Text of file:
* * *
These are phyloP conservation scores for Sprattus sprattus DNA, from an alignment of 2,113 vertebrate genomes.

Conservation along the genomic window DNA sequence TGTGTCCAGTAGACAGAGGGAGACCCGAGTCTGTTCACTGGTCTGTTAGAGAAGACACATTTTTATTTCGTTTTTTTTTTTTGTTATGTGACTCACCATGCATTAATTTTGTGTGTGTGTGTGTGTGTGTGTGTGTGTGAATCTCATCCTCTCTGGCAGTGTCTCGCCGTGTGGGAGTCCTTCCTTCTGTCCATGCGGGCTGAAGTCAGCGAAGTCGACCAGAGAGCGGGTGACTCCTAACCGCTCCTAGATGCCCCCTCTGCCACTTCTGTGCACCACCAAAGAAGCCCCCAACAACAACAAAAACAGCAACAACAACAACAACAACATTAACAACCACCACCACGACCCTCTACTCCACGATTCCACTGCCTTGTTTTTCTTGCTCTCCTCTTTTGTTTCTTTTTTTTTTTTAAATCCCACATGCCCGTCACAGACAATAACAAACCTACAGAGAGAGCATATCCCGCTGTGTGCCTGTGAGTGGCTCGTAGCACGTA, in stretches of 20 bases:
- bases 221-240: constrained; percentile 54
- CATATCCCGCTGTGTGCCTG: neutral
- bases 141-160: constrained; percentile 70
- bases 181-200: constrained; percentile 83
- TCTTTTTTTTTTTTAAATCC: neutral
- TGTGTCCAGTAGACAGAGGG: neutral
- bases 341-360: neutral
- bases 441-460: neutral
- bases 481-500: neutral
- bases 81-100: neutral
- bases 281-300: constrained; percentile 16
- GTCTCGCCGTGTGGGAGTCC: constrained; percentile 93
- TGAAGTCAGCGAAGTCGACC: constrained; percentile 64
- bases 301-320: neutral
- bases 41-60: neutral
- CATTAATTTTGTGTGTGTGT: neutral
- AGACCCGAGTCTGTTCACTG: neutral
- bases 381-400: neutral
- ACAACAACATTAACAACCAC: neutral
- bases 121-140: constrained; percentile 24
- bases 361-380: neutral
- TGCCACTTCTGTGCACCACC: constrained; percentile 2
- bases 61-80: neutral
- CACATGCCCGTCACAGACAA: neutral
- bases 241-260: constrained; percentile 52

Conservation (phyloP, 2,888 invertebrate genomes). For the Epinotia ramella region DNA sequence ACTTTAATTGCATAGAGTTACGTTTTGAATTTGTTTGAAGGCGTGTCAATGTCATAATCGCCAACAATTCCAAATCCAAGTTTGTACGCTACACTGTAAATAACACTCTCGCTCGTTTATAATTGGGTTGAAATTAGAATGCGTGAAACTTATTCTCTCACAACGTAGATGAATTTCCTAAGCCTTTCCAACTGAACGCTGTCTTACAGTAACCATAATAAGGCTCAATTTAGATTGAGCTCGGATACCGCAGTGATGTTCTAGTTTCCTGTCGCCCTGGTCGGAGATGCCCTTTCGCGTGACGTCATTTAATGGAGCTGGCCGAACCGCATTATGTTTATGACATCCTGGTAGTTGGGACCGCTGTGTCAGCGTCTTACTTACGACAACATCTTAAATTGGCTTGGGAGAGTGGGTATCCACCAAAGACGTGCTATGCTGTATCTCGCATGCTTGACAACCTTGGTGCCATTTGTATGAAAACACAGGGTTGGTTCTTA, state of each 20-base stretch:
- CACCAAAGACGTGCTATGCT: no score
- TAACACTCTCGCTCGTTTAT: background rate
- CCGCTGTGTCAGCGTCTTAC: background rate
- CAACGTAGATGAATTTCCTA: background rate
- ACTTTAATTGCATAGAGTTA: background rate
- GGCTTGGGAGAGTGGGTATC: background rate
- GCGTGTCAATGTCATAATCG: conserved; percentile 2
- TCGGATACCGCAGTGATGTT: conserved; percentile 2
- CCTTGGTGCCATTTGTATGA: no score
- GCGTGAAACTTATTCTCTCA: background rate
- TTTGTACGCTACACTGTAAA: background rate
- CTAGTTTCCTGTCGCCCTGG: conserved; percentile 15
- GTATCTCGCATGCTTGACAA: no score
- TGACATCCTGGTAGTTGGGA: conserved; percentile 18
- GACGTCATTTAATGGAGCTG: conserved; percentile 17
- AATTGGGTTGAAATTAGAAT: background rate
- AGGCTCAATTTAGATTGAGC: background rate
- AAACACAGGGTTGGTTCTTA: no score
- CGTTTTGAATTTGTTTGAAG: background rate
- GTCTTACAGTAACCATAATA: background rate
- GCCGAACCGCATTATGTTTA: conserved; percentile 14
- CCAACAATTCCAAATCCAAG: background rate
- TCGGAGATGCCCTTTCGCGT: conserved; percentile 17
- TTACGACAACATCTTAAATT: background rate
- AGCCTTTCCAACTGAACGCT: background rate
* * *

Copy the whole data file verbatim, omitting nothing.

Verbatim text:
These are phyloP conservation scores for Sprattus sprattus DNA, from an alignment of 2,113 vertebrate genomes.

Conservation along the genomic window DNA sequence TGTGTCCAGTAGACAGAGGGAGACCCGAGTCTGTTCACTGGTCTGTTAGAGAAGACACATTTTTATTTCGTTTTTTTTTTTTGTTATGTGACTCACCATGCATTAATTTTGTGTGTGTGTGTGTGTGTGTGTGTGTGTGAATCTCATCCTCTCTGGCAGTGTCTCGCCGTGTGGGAGTCCTTCCTTCTGTCCATGCGGGCTGAAGTCAGCGAAGTCGACCAGAGAGCGGGTGACTCCTAACCGCTCCTAGATGCCCCCTCTGCCACTTCTGTGCACCACCAAAGAAGCCCCCAACAACAACAAAAACAGCAACAACAACAACAACAACATTAACAACCACCACCACGACCCTCTACTCCACGATTCCACTGCCTTGTTTTTCTTGCTCTCCTCTTTTGTTTCTTTTTTTTTTTTAAATCCCACATGCCCGTCACAGACAATAACAAACCTACAGAGAGAGCATATCCCGCTGTGTGCCTGTGAGTGGCTCGTAGCACGTA, in stretches of 20 bases:
- bases 221-240: constrained; percentile 54
- CATATCCCGCTGTGTGCCTG: neutral
- bases 141-160: constrained; percentile 70
- bases 181-200: constrained; percentile 83
- TCTTTTTTTTTTTTAAATCC: neutral
- TGTGTCCAGTAGACAGAGGG: neutral
- bases 341-360: neutral
- bases 441-460: neutral
- bases 481-500: neutral
- bases 81-100: neutral
- bases 281-300: constrained; percentile 16
- GTCTCGCCGTGTGGGAGTCC: constrained; percentile 93
- TGAAGTCAGCGAAGTCGACC: constrained; percentile 64
- bases 301-320: neutral
- bases 41-60: neutral
- CATTAATTTTGTGTGTGTGT: neutral
- AGACCCGAGTCTGTTCACTG: neutral
- bases 381-400: neutral
- ACAACAACATTAACAACCAC: neutral
- bases 121-140: constrained; percentile 24
- bases 361-380: neutral
- TGCCACTTCTGTGCACCACC: constrained; percentile 2
- bases 61-80: neutral
- CACATGCCCGTCACAGACAA: neutral
- bases 241-260: constrained; percentile 52

Conservation (phyloP, 2,888 invertebrate genomes). For the Epinotia ramella region DNA sequence ACTTTAATTGCATAGAGTTACGTTTTGAATTTGTTTGAAGGCGTGTCAATGTCATAATCGCCAACAATTCCAAATCCAAGTTTGTACGCTACACTGTAAATAACACTCTCGCTCGTTTATAATTGGGTTGAAATTAGAATGCGTGAAACTTATTCTCTCACAACGTAGATGAATTTCCTAAGCCTTTCCAACTGAACGCTGTCTTACAGTAACCATAATAAGGCTCAATTTAGATTGAGCTCGGATACCGCAGTGATGTTCTAGTTTCCTGTCGCCCTGGTCGGAGATGCCCTTTCGCGTGACGTCATTTAATGGAGCTGGCCGAACCGCATTATGTTTATGACATCCTGGTAGTTGGGACCGCTGTGTCAGCGTCTTACTTACGACAACATCTTAAATTGGCTTGGGAGAGTGGGTATCCACCAAAGACGTGCTATGCTGTATCTCGCATGCTTGACAACCTTGGTGCCATTTGTATGAAAACACAGGGTTGGTTCTTA, state of each 20-base stretch:
- CACCAAAGACGTGCTATGCT: no score
- TAACACTCTCGCTCGTTTAT: background rate
- CCGCTGTGTCAGCGTCTTAC: background rate
- CAACGTAGATGAATTTCCTA: background rate
- ACTTTAATTGCATAGAGTTA: background rate
- GGCTTGGGAGAGTGGGTATC: background rate
- GCGTGTCAATGTCATAATCG: conserved; percentile 2
- TCGGATACCGCAGTGATGTT: conserved; percentile 2
- CCTTGGTGCCATTTGTATGA: no score
- GCGTGAAACTTATTCTCTCA: background rate
- TTTGTACGCTACACTGTAAA: background rate
- CTAGTTTCCTGTCGCCCTGG: conserved; percentile 15
- GTATCTCGCATGCTTGACAA: no score
- TGACATCCTGGTAGTTGGGA: conserved; percentile 18
- GACGTCATTTAATGGAGCTG: conserved; percentile 17
- AATTGGGTTGAAATTAGAAT: background rate
- AGGCTCAATTTAGATTGAGC: background rate
- AAACACAGGGTTGGTTCTTA: no score
- CGTTTTGAATTTGTTTGAAG: background rate
- GTCTTACAGTAACCATAATA: background rate
- GCCGAACCGCATTATGTTTA: conserved; percentile 14
- CCAACAATTCCAAATCCAAG: background rate
- TCGGAGATGCCCTTTCGCGT: conserved; percentile 17
- TTACGACAACATCTTAAATT: background rate
- AGCCTTTCCAACTGAACGCT: background rate